Quote:

Wagner thought Liszt was crazy in his later years. And yet his late works and their emerging atonality were far more modern than Wagner's. But it's true that Richard loved and always respected Franz. Liszt's music wasn't buried until after his death.

http://www.spiegel.de/international/zeitgeist/0,1518,775814,00.html

She also talks about the Wagner clan's failure to acknowledge its debt not only to Liszt but also to Wieland Wagner.

The book Wagner and his Works by Henry Theophilus Finck has a chapter on "Wagner's opinion of Liszt's music", which includes a nice anecdote:

Quote:

It was at a rehearsal of the Walkure in 1876, which Liszt attended, when suddenly, as Sieglinde utters her dream-words, 'Did father then return,' Richard Wagner seized Liszt's arm, exclaiming: 'Papa, here comes a theme which I got from you.' 'Very well,' replied Liszt, 'then it will at least have a chance of getting a hearing!'  The theme in question is the beginning of the Faust symphony, at the first hearing of which ... Wagner exclaimed rapturously: 'Many beautiful and delightful things there are in music, but this music is divinely beautiful!'

http://books.google.com.au/books?id=g3OnyUSS9JgC&pg=PA22&lpg=PA22&dq=%22wagner+praised+liszt%22&source=bl&ots=m9vPe9O1_Z&sig=NiOGHwYypNZq5AS3It6nsP5wxrI&hl=en&ei=kzDUTsvXJsOaiAe7p4SCDw&sa=X&oi=book_result&ct=result&resnum=1&ved=0CB4Q6AEwAA#v=onepage&q=%22wagner%20praised%20liszt%22&f=false

 

'Art doesn't need philosophers. It just needs to communicate from soul to soul.' Alejandro Jodorowsky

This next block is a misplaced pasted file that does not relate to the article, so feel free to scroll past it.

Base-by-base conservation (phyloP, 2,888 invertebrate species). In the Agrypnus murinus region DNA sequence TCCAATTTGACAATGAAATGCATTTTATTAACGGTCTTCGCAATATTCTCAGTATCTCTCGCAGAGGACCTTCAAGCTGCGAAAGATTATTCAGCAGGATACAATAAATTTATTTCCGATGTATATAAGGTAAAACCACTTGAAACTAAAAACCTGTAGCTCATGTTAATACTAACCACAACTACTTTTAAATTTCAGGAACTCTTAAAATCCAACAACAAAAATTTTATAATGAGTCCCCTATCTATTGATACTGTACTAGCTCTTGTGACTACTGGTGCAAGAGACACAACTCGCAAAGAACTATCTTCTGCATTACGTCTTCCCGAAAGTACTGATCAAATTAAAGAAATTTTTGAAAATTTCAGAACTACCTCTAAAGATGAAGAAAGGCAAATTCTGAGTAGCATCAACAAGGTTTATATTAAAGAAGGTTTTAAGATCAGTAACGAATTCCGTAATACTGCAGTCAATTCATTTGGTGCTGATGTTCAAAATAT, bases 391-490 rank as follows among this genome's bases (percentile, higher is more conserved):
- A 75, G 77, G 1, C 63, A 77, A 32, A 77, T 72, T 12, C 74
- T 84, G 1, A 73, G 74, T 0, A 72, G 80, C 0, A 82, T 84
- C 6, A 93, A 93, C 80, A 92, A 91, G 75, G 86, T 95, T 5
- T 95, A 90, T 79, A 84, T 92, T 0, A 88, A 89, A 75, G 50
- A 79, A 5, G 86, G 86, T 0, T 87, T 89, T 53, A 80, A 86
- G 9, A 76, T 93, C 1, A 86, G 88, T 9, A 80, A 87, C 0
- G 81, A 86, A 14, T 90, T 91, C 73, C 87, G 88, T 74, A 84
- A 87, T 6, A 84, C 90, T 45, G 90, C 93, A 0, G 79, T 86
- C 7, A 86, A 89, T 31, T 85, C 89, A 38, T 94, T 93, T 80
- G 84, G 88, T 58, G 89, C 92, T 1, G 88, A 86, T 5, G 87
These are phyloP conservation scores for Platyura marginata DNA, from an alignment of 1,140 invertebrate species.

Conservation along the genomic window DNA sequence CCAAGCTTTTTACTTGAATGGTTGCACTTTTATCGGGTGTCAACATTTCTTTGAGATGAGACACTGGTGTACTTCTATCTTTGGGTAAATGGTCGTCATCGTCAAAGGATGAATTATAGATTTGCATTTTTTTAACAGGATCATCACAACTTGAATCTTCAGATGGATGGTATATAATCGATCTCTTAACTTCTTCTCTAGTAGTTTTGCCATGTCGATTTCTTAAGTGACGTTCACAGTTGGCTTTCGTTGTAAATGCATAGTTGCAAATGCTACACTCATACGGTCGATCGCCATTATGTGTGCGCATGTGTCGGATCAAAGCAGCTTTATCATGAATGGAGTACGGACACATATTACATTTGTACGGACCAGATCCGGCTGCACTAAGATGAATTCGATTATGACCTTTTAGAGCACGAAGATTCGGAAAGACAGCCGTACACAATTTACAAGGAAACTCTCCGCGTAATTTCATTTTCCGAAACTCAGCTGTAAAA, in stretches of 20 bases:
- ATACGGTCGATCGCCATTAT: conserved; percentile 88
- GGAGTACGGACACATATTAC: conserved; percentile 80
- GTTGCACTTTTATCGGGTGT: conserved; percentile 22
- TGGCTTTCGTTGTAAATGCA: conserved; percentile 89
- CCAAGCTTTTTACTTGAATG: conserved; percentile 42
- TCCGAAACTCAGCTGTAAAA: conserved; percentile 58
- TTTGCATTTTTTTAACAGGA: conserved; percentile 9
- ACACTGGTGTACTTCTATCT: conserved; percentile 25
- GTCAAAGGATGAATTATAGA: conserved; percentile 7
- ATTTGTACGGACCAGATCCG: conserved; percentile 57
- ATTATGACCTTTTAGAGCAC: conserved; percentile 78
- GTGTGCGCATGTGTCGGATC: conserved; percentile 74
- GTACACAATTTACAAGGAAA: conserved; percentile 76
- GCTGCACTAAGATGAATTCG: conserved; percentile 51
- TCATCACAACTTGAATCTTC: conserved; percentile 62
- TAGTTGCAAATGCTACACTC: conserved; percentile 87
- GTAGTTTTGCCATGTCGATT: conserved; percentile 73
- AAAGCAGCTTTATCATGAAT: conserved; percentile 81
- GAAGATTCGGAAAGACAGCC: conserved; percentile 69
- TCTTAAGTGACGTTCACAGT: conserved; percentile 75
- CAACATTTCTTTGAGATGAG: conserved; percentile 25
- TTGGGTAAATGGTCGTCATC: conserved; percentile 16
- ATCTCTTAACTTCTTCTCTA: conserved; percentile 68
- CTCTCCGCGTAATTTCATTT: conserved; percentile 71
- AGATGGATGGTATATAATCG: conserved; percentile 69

RE: Liszt 200 - how was it for you?

Naupilus,

That's fine. I try to discipline myself to not expect different things and take a composer's work on it's own terms. I'm happy when I manage to do it. I think I will try that Volkov disc, Funeral Odes. Not to be too gloomy on a Tuesday morning, but it sparked my interest.

And now to completely go head on against my first paragraph, am I right in expecting Liszt's orchestration to remain rather sparse for all his career? Even in that trio you put him, alongside Berlioz and Strauss, his orchestration has a sort of straightforward feel to it, I think. Does that change?

Also, I was very close to picking up that Hamelin marches disc that you mentioned, but that month's budget eventually went to another disc. I think I'll be back, though, can't seem to get enough of this great pianist.

RE: Liszt 200 - how was it for you?

Mircea Nestor wrote:

Naupilus,

That's fine. I try to discipline myself to not expect different things and take a composer's work on it's own terms. I'm happy when I manage to do it. I think I will try that Volkov disc, Funeral Odes. Not to be too gloomy on a Tuesday morning, but it sparked my interest.

And now to completely go head on against my first paragraph, am I right in expecting Liszt's orchestration to remain rather sparse for all his career? Even in that trio you put him, alongside Berlioz and Strauss, his orchestration has a sort of straightforward feel to it, I think. Does that change?

Also, I was very close to picking up that Hamelin marches disc that you mentioned, but that month's budget eventually went to another disc. I think I'll be back, though, can't seem to get enough of this great pianist.

MN